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20 West End Ave, New York, NY 10023


  • Architecture

  • Interior Design

  • Project Management

The lobby at The Heschel School was conceived not as a transitional pass through space but rather as a place for people to come in and stay. It’s a place of engagement for both children and adults where extracurricular and informal activities become an integral part of the process of learning. As such, the lobby is very a generous double height space designed to have light flow from the east – where the early childhood kids can watch the lobby from their own protected outdoor playground – to the west – where the main entry to the school is located.


The southern end of the space if formed by the art wall which is based on the biblical phrase lech lecha, in which God commanded Abraham to leave his home to travel to the land of Canaan.

The common English translation of the phrase, “go forth”, is very different from the literal translation and meaning of the Hebrew words, which reads as “go to you”. Lech translates to “go” and lecha translates to “to you”. It is further enhanced by God’s triple request to Abraham, which increases with every word. First, he is asked to leave his country, then to leave his homeland, and lastly to leave his father’s house.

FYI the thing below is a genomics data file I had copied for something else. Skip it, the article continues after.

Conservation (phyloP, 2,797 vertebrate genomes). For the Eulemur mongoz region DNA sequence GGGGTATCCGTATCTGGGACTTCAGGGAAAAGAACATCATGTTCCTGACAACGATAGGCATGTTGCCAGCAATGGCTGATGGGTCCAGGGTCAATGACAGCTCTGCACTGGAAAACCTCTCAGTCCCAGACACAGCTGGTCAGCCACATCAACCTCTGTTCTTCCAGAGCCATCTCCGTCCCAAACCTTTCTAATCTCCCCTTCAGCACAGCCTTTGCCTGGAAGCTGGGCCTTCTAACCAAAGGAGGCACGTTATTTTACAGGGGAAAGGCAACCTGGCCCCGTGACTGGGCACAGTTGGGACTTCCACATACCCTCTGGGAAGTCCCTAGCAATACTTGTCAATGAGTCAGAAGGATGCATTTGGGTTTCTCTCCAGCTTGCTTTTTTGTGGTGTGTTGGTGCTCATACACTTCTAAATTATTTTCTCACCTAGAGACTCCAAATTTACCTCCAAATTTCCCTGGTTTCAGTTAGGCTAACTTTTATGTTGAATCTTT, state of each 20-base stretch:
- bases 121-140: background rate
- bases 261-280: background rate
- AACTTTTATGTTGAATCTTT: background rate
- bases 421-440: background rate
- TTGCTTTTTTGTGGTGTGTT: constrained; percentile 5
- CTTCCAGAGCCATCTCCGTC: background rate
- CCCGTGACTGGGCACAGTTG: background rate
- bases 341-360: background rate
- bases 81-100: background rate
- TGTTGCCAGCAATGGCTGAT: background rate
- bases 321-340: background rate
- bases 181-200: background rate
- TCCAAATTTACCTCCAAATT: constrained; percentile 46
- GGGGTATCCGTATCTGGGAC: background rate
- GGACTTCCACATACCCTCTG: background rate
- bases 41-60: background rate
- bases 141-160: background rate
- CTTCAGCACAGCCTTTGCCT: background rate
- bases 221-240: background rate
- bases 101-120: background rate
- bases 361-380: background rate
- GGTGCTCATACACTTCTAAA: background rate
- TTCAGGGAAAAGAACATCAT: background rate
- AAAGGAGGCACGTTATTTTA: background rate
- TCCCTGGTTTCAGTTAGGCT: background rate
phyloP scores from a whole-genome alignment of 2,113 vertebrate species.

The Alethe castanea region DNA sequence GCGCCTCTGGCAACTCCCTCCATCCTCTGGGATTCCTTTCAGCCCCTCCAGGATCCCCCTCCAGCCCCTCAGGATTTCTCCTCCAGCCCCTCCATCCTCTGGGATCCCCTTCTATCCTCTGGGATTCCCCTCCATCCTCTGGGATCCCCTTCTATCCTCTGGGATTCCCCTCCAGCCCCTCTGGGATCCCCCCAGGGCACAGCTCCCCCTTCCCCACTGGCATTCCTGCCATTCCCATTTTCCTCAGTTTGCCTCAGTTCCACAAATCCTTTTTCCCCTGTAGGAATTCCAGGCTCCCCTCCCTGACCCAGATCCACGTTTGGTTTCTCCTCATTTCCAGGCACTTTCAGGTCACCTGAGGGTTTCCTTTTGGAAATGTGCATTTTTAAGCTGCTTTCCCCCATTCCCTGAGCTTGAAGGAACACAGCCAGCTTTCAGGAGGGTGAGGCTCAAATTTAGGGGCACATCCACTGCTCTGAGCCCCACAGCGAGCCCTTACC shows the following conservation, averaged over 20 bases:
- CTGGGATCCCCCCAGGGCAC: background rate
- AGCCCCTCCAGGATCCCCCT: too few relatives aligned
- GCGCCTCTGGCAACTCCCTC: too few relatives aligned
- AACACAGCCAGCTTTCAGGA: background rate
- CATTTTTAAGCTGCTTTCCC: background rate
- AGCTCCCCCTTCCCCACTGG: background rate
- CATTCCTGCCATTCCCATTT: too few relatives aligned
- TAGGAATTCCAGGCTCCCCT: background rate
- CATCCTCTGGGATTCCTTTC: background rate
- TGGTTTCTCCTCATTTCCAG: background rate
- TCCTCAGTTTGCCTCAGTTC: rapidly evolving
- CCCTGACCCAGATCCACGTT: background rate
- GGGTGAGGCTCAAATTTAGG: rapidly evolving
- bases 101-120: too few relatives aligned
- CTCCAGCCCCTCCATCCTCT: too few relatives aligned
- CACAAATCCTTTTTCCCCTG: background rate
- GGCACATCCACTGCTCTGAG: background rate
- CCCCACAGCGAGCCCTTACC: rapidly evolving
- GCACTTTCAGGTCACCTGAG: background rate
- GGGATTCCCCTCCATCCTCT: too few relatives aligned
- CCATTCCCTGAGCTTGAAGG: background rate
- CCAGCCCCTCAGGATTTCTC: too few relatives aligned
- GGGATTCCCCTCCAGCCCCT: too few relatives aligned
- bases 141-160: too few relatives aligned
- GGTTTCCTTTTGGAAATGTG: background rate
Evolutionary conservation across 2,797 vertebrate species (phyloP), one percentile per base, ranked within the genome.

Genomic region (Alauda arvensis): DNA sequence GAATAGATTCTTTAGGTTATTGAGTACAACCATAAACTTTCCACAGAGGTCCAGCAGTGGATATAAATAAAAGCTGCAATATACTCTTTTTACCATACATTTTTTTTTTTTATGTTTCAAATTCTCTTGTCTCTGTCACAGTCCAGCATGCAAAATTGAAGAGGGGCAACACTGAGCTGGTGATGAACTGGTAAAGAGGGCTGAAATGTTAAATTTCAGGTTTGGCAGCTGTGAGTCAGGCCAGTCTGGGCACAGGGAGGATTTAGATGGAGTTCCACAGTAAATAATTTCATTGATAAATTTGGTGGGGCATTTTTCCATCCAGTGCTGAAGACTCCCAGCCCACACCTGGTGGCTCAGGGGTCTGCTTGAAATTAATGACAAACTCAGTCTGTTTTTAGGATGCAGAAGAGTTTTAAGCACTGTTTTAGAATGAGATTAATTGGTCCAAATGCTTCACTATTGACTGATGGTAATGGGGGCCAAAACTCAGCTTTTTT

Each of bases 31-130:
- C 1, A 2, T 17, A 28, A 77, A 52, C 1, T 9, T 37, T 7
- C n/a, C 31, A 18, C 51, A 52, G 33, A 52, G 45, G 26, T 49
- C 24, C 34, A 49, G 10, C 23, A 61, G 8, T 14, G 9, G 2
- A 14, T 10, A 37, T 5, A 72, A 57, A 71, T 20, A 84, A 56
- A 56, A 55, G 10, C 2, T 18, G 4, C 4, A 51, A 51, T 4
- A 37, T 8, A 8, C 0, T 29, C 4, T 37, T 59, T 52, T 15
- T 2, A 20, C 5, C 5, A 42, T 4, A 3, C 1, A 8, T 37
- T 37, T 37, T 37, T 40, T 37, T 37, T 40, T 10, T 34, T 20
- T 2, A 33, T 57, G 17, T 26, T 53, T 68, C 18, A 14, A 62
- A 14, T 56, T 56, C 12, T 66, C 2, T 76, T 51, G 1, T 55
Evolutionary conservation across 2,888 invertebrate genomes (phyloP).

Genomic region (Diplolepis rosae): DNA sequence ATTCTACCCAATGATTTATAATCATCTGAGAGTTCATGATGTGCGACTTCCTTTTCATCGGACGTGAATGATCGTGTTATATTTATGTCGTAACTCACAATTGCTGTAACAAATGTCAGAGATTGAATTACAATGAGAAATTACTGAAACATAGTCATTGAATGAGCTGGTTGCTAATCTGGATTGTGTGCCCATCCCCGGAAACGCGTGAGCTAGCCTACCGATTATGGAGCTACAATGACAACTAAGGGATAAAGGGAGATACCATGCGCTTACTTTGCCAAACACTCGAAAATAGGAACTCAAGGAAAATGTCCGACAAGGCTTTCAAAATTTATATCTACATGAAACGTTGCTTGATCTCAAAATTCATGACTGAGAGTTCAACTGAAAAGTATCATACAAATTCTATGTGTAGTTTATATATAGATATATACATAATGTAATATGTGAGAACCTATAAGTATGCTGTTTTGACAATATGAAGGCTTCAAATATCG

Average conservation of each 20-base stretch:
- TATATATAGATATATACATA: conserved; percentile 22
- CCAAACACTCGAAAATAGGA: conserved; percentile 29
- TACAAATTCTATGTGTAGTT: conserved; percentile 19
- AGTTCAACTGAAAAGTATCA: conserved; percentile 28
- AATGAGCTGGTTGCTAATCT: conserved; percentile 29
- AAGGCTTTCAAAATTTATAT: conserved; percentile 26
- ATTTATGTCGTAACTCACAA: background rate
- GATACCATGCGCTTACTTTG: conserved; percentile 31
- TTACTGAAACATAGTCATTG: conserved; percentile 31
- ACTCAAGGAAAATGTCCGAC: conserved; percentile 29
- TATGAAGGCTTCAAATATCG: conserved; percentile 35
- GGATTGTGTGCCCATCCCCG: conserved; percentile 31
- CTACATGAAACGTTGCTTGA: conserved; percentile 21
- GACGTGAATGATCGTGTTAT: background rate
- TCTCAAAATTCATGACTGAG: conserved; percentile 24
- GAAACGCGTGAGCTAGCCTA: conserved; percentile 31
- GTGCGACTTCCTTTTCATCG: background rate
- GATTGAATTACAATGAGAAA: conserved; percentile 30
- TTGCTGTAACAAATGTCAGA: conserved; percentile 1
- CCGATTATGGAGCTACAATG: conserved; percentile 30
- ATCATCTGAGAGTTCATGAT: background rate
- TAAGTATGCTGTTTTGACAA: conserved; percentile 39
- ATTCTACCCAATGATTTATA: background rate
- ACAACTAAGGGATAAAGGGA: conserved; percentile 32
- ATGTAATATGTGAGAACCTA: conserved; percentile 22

The idea of learning can be understood in the same way; the deeper one engages in the process of inquiring knowledge the further one can imagine and succeed in achieving individual goals and dreams. Thus, travel and journeys become a precise metaphor for the idea of learning and the mission of the school.


The wall is a superimposition of maps in two scales, describing the journeys of the Jews since the journey of Abraham to our present day.


One scale, of the time of antiquity, includes only the area of the Middle East and southern part of the Mediterranean Sea. This scale describes the journeys from Abraham until the destruction of the second temple in 70 AC and the exile that followed.


The second scale, from 70 AD to our time, shows a map of the entire world and the significant Jewish immigration waves of the last two thousand years.


The journeys are inscribed into sixty-four MDF panels. The journeys of the time of antiquity are painted in light blue and the ones of the modern era in dark blue. The journeys into the land of Israel are drawn as solid lines, and dashed lines describe the exiles and journeys away from the promised land.

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